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Anxiety and Overeating- You Don't Need To Be Embarrassed.


The Intricate Connection Between Anxiety and Overeating


There is a profound link between anxiety and overeating that can often go unnoticed. This article aims to shed light on this connection and provide strategies for managing both these issues.


Understanding the Link


Anxiety can be a significant driver for overeating. It triggers our fight or flight response, often leading to an increased appetite and a tendency to reach for comfort foods. Simultaneously, overeating can enhance feelings of guilt and unease, further escalating anxiety levels. This creates a vicious cycle that can be challenging to break.


Managing Anxiety and Overeating


  1. Embrace Self-Compassion

One of the first steps in breaking this cycle is changing the way we treat ourselves. Berating ourselves for not being perfect or for giving into the urge to overeat only fuels anxiety. Instead, embrace self-compassion. Be kind to yourself. Accept that everyone has moments of weakness and that one instance of overeating does not define your worth or your journey towards a healthier lifestyle.


Engage in Hobbies

Overeating is often a coping mechanism for boredom or a quest for joy. Engaging in hobbies that bring you happiness can reduce reliance on food for that sense of joy. Whether it's reading a book, painting, hiking, or any activity that you love, make time for it. You'll find that as your life becomes more enriched with these activities, the need to overeat diminishes.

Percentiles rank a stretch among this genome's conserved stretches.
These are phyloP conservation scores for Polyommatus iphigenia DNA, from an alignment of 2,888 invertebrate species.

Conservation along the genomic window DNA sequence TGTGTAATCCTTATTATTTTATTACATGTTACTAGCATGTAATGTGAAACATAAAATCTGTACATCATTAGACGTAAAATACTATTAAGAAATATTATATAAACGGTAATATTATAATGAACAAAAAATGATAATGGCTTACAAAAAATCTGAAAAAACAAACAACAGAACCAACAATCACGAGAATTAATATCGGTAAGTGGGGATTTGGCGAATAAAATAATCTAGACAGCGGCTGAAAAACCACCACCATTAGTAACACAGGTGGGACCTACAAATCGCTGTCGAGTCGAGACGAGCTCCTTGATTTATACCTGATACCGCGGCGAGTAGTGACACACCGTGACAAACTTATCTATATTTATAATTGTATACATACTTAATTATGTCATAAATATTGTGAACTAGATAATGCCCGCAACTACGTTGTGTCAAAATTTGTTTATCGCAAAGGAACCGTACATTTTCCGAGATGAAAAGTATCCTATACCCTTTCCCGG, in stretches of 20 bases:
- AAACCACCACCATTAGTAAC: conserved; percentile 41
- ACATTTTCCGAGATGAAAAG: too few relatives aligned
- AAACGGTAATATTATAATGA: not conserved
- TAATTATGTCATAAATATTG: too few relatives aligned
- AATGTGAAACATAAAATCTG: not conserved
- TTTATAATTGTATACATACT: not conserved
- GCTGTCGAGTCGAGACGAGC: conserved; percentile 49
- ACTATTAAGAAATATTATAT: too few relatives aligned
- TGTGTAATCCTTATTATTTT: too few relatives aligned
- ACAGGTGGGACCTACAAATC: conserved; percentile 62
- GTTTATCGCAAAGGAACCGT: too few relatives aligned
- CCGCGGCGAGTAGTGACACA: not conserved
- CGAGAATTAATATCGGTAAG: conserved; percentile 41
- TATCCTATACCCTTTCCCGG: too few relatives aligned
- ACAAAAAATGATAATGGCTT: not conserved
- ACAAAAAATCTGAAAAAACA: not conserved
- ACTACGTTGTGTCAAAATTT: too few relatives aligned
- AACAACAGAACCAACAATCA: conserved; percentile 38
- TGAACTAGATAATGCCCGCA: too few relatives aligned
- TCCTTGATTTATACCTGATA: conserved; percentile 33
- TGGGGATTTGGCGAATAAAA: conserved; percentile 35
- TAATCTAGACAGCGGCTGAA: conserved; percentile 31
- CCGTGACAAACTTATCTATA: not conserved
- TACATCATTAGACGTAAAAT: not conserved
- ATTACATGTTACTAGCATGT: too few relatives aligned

Acknowledge Your Feelings

We often use food as a tool to bury our feelings, particularly those we perceive as negative or uncomfortable. This not only leads to overeating but also results in feelings of guilt and shame. Instead, practice acknowledging your feelings. Accept that it's okay to feel anxious or upset. By acknowledging these feelings instead of suppressing them with food, you can reduce overeating triggered by anxiety.



The next time you feel anxious and find yourself reaching for that extra snack, pause. Acknowledge your feelings and choose self-compassion. Remember, it's not about being perfect but about being better than you were yesterday. If you need additional support, don't hesitate to reach out to a professional. You're not alone in this journey, and there is help available.



If you are curious about taking both a body and mind approach to your recovery, particularly if you experience intrusive physical anxiety symptoms, you might consider reaching out so I can guide you and teach you how to finally TRUST your body to get you out of your anxiety and panic for good. Click this link to book a free consultation call with me. 

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